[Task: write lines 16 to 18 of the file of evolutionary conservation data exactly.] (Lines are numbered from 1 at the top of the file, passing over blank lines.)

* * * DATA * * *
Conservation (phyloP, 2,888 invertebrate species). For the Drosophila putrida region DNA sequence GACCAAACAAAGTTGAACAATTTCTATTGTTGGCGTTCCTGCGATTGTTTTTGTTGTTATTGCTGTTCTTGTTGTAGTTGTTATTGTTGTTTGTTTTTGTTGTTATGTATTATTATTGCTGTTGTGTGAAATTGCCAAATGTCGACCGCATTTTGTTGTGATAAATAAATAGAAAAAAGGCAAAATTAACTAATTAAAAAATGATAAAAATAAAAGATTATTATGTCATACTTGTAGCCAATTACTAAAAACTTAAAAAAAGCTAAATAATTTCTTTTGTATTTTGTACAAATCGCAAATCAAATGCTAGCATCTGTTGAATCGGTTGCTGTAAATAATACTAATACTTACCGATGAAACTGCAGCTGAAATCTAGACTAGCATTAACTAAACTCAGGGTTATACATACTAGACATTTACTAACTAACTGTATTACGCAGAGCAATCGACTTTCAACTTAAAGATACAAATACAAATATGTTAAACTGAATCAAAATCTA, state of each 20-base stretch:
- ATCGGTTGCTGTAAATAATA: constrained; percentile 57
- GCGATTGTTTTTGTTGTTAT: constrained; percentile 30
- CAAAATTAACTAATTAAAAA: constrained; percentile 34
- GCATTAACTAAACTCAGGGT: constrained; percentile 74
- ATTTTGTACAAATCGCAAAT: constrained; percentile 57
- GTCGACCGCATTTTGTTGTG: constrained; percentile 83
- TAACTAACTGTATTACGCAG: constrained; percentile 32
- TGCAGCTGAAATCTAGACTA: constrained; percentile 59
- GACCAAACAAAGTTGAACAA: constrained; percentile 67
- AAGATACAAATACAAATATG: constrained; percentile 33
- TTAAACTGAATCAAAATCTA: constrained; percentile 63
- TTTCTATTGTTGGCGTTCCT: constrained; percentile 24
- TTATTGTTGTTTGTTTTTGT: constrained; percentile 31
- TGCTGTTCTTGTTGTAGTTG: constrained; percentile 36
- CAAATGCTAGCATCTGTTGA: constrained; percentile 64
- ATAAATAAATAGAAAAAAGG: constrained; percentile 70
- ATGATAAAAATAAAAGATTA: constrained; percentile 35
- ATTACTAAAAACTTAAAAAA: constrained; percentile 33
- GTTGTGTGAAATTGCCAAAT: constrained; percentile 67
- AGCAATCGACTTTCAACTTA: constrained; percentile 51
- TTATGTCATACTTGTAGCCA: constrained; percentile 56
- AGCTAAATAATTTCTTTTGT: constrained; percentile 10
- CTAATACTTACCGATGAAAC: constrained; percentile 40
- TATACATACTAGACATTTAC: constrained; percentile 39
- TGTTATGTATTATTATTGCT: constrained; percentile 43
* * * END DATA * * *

- CAAATGCTAGCATCTGTTGA: constrained; percentile 64
- ATAAATAAATAGAAAAAAGG: constrained; percentile 70
- ATGATAAAAATAAAAGATTA: constrained; percentile 35